MARY MAGDALENE: THE FAITHFUL DISCIPLE OF JESUS WRONGED BY A BAD SERMON | Lenten Devotional, 2/23/21

Chris Tweitmann   -  
Lenten Devotional Series: The Women Who First Followed Jesus

 

MARY MAGDALENE: THE FAITHFUL DISCIPLE OF JESUS    
                                   WRONGED BY A BAD SERMON

 

Read and pray through Luke 8:1-3, Matthew 27:55-56, Mark 15:40-41.

Introduction | We are walking together through the Church season of Lent. Lent, which means “springtime or renewal,” began to be observed by the Body of Christ sometime during the 4th century. The period of Lent spans forty days (not counting Sundays) modeled after Jesus’ time fasting in the wilderness before beginning his earthly ministry. Lent is a sacred time of remembrance, renewal, and spiritual preparation in our journey of faith with Jesus.

Over these next few weeks of Lent, we invite you to take up the practice of reading and reflecting on the women who first followed Jesus. We all know that the four gospels specifically emphasize the twelve disciples whom Jesus called to “Come and see.” But there are several women who also follow Jesus as he teaches, heals, offers miraculous signs, and purposefully makes his way towards first, offering himself on a Cross, but ultimately rising to a life beyond death.

Each week we are going to look more closely at one of these women so we can better appreciate what they each saw in Jesus and how they learned to follow his lead with their lives. Each Tuesday, I’ll provide an overview and some brief reflection on the life of each of these women. Each Thursday, one of the female members of our staff will offer their own personal reflections as to the life and witness of each of these faithful women. Each Saturday a Lectio Divina prayer exercise will be provided to reflect more deeply in the Spirit in terms of each week’s devotional theme and focus.

Reflection | Today, we reflect on another female disciple of Jesus about whom we actually know very little. But sadly, and wrongly, that hasn’t stopped many interpreters over the centuries to assert some outlandish and derogatory things about her. In the more than 2,000 years since Mary Magdalene personally witnessed first the death and then later the resurrection of Jesus Christ, she has been labeled many things.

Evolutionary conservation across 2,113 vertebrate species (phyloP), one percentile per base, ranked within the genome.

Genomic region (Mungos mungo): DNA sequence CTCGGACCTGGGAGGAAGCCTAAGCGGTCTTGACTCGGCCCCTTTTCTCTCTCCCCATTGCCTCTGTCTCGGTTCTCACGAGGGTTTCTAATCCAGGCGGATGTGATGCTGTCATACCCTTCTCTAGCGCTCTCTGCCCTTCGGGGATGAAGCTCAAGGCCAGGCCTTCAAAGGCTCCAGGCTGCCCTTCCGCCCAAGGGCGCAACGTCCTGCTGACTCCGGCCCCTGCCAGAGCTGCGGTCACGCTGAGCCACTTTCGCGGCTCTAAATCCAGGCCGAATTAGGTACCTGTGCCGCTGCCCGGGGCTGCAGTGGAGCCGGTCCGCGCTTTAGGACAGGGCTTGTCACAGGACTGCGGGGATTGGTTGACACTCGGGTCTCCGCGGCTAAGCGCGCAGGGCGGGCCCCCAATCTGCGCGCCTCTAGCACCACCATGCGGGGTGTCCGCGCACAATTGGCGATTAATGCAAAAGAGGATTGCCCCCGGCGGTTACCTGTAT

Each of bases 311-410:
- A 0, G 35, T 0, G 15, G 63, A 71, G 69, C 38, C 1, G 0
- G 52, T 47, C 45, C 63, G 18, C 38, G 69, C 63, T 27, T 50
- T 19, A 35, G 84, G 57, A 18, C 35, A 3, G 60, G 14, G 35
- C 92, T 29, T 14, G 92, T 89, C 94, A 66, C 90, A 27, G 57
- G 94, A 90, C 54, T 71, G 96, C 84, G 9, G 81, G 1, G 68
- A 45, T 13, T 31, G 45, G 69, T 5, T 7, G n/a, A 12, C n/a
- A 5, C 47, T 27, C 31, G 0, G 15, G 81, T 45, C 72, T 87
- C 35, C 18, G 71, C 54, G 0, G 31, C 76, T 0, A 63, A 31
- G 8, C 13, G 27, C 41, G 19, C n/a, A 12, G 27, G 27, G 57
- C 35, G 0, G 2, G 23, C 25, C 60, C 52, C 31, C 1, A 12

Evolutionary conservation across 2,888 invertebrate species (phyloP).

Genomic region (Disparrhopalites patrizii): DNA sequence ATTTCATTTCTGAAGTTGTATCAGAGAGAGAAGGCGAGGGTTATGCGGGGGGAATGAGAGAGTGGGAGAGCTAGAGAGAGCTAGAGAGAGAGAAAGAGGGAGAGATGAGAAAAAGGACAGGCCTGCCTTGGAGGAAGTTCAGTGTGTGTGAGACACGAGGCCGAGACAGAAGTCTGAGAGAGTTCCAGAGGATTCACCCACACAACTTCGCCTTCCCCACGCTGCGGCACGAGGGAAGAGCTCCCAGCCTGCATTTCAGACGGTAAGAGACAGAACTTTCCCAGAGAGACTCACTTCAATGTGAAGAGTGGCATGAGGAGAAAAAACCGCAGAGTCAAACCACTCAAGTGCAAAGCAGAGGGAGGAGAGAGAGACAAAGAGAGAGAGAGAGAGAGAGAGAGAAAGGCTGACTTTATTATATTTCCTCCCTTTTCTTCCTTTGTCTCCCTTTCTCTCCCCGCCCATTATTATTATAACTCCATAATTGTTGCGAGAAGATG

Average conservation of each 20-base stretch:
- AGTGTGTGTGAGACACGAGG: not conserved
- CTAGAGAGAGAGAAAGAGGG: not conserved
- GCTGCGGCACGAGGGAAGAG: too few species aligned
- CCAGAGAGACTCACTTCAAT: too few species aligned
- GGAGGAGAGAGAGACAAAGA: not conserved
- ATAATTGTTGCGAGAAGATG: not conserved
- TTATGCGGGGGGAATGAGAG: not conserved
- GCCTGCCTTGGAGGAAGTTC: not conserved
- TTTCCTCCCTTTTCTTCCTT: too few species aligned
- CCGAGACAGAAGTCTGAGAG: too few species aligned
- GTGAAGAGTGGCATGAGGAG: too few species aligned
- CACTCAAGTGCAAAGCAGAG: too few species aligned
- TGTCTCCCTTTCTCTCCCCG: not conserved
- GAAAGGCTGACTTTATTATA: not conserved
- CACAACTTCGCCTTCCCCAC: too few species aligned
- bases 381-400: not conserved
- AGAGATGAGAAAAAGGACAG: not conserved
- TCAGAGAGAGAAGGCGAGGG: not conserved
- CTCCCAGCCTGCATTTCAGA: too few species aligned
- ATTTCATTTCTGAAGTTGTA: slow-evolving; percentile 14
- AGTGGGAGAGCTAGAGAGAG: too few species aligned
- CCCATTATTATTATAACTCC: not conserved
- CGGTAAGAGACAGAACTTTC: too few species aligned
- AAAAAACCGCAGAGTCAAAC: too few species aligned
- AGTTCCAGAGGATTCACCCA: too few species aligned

Sinful woman. Prostitute. Wife of Jesus.

We will explore each of these presumed identities of Mary shortly. First, let’s begin by considering a few things about her name. Mary or Miriam in Hebrew was such a common name in the days of the New Testament that the four Gospels always need to specify which Mary is being referred to from within the inner circle of Jesus’ followers. Traditionally speaking, there are six women named Mary in the New Testament: Mary, the mother of Jesus, Mary of Bethany – the sister of Martha and Lazarus, Mary, the wife of Clopas (see John 19:25), Mary, the mother of James and Joseph, Mary, the mother of John Mark (see Acts 12:12), and Mary Magdalene. If we’re not careful, it’s easy to get these women confused.

In the various listings of all these women, there is, however, a little but by no means minor detail we ought to notice. Mary Magdalene is mentioned 12 times in the Gospels. With only one exception, Mary Magdalene is always placed first when listed with other women (besides today’s passages see also Matthew 28:1, Mark 15:47 and 16:1, and Luke 24:10). This suggests Mary Magdalene held some prominence and importance among the other female followers of Jesus.

Before we go any further, let us also clarify that Magdalene was not Mary’s last name – at least not in the way we think of last names today. Today in the Western world, a person’s last name indicates the name of their family of origin or family by marriage. However, in the ancient world women and men were identified by their first names followed by the name of their father (or husband, or brother – in the case of women). If one’s father was no longer living or if one didn’t have a husband or a brother, a person’s first name would be followed by the name of the village or city from which they came.

Technically, in the Gospels, Mary is referred to as “the Magdalene.” Most scholars believe the word “Magdalene” functions in a similar way to “Nazarene” when the Bible speaks of Jesus of Nazareth. Therefore, the consensus has been that Mary was from a town in Israel called Magdala (Aramaic) or Migdol (the Hebrew version of this Aramaic name). The only possible reference to a place of that name is found in Matthew 15:30 where Jesus comes “to the region of Magdala” – rendered, however, in some ancient manuscripts as Magadan.

There is some scholarly dispute about this. More recently, modern archaeological excavations at Qarīyat al-Majdal, an Arab village, which existed by the Sea of Galilee until 1948, have led many to believe they have unearthed this once fairly large Galilean town on the western coast called Magdala. To read more about this discovery and the amazing finds at its site, please click here. Was this Mary the Magdalene’s hometown? Personally, I think so!

But who was Mary Magdalene? Beyond the mention of her name at both the Cross and the Resurrection, all that we know about Mary is from two verses in Luke’s Gospel. As Luke details how Jesus traveled the countryside proclaiming the good news about the Kingdom of God, accompanied by the twelve disciples, he adds the following traveling companions: “and also some women who had been cured of evil spirits and diseases: Mary (called Magdalene) from whom seven demons had come out; Joanna the wife of Chuza, the manager of Herod’s household; Susanna; and many others. These women were helping to support them out of their own means” (Luke 8:2 – 3).